About 50 kilometres north of Lao PDR's capital city, Vientiane, lies the KM52 health centre. The health centre encompasses nine villages comprising more than 2,000 children. One of the health centre nurses is 37-year-old Chansi Chandala, who is one of the people responsible for administering the routine immunization programme in the villages.
For the past 11 years, she has been vaccinating women and children in the villages near the KM52 health centre. From birth until a child turns two, the children receive routine immunization.
“My team and I are responsible for vaccinating all 2,000 children in the 400 households in the nine villages," says Chansi.
Every month, the health centre administers routine immunization for all children in the district. However, the challenge is that parents and their children often do not show up for their appointment.
"A lot of families do not show up to the health centre when it's time for their children's routine vaccination. Many families are busy in their farms, while some don't understand the importance of getting their children fully vaccinated."
To ensure that no child is deprived of life-saving vaccines, a team of four members, including Chansi, visits each household in the village whose children did not receive the monthly dose. She puts about 90 doses of vaccines in her portable cooler box and takes the town's round.
She travels on her motorbike to visit each home to deliver vaccination to the children. Sometimes, when the roads are too challenging to navigate, she leaves her motorbike at the village office and must walk instead.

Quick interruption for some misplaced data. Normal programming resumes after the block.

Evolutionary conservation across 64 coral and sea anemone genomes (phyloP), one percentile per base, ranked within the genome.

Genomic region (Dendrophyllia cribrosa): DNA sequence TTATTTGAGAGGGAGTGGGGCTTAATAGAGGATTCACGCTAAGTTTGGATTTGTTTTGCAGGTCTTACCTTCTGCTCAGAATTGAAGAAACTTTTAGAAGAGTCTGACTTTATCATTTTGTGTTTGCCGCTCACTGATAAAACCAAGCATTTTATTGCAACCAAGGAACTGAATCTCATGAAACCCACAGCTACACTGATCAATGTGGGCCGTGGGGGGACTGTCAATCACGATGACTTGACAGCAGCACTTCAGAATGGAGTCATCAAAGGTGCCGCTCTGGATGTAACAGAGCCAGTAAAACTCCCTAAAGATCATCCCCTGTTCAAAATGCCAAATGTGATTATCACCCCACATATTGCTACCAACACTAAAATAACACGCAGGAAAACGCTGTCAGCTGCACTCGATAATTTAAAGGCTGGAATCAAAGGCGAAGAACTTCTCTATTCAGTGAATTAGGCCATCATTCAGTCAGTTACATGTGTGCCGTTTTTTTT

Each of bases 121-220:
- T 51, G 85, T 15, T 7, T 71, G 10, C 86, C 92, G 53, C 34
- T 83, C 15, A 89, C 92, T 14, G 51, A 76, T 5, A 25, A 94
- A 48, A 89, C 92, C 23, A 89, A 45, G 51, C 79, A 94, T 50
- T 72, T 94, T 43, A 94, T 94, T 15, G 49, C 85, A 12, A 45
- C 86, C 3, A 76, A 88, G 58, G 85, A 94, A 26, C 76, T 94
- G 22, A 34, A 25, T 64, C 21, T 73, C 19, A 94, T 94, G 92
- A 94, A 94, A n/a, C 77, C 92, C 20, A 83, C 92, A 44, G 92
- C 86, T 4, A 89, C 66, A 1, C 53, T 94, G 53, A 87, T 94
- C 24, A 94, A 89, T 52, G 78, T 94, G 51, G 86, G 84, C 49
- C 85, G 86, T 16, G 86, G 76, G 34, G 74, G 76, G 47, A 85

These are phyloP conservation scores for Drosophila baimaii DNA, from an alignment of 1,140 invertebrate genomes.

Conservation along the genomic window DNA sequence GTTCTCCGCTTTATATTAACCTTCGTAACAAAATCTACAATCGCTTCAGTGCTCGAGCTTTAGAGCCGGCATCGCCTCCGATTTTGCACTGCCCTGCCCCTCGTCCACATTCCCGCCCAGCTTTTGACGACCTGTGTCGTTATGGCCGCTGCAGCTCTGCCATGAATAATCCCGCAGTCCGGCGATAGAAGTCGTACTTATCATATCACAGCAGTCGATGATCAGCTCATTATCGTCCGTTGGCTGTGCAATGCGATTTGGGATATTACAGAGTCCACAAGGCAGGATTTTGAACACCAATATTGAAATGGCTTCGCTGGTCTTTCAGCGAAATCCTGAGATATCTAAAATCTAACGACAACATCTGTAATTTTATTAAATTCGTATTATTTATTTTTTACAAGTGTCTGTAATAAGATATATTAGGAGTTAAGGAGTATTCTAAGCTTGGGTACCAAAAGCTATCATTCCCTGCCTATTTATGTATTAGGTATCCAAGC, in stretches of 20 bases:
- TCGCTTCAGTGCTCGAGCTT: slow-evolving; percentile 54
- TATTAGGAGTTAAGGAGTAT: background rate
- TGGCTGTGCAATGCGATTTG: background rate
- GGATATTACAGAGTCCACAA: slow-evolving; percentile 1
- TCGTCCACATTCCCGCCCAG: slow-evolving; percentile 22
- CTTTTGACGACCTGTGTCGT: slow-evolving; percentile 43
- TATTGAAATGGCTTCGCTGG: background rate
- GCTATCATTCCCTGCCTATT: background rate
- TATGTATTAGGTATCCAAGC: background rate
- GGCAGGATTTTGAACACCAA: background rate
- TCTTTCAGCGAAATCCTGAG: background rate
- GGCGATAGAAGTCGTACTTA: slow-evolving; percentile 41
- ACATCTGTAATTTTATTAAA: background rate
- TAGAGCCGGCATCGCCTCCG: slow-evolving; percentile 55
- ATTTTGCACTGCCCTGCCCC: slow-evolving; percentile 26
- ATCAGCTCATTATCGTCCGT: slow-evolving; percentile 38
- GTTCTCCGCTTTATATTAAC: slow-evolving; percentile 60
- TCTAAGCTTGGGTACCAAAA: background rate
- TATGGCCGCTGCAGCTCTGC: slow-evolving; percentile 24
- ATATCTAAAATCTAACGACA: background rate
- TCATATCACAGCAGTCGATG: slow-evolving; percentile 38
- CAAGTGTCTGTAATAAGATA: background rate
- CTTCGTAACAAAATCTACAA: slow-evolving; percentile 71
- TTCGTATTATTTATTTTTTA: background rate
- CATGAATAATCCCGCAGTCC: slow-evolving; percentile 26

Chansi administers vaccines such as Hepatitis B, BCG, Measles, IPV, OPV, Penta, Tetanus, etc. She received training on maintaining the temperature of the vaccines and how to deliver vaccine injections for children.
Once the child receives their first dose, they are registered in the health centre's vaccination records. In return, the health centre also provides a yellow vaccination card to the parents.
In the past, Lao PDR has faced the brunt of diseases such as Smallpox, Polio, Measles and Rubella. With the objective of vaccinating children and end preventable diseases, the National Expanded Programme on Immunization (EPI) was launched in 1982, targeting children under two and women between 15-45 years old throughout the entire country. UNICEF is a leading agency in Lao PDR's vaccine management and communication.
Thanks to generous support from donors such as the Japanese Committee for UNICEF, the EPI programme has successfully eradicated Smallpox and Polio. However, the battle is still on against measles and rubella.
The EPI programme has set an ambitious target to reach 95 per cent of children with routine vaccines. For this target, planning for integrated outreach, training for health staff, training for communities and advocating for advocacy and social mobilization are being carried out across the country.
"I will continue working to ensure that children receive their routine vaccination. However, I think there is room for improvement. More efforts to raise awareness about the importance of vaccination to parents, starting from when the mother is pregnant, is needed to reach every child," says Chansi.
With support from development partners such WHO, GAVI – the Vaccine Alliance, KOICA, Lao Lux-Development, Save the Children Australia, Swiss Red Cross, the Government of Lao PDR provides routine vaccination to all children for free. However, the country's immunization drive is still in need of financial support for training, management, communication etc. The need for financial assistance will only go up as Lao PDR is preparing to inroduce COVID-19 vaccines in the country in early 2021.
The story and its photos was created by Ayush Karki, Communication Officer of UNICEF in Lao PDR.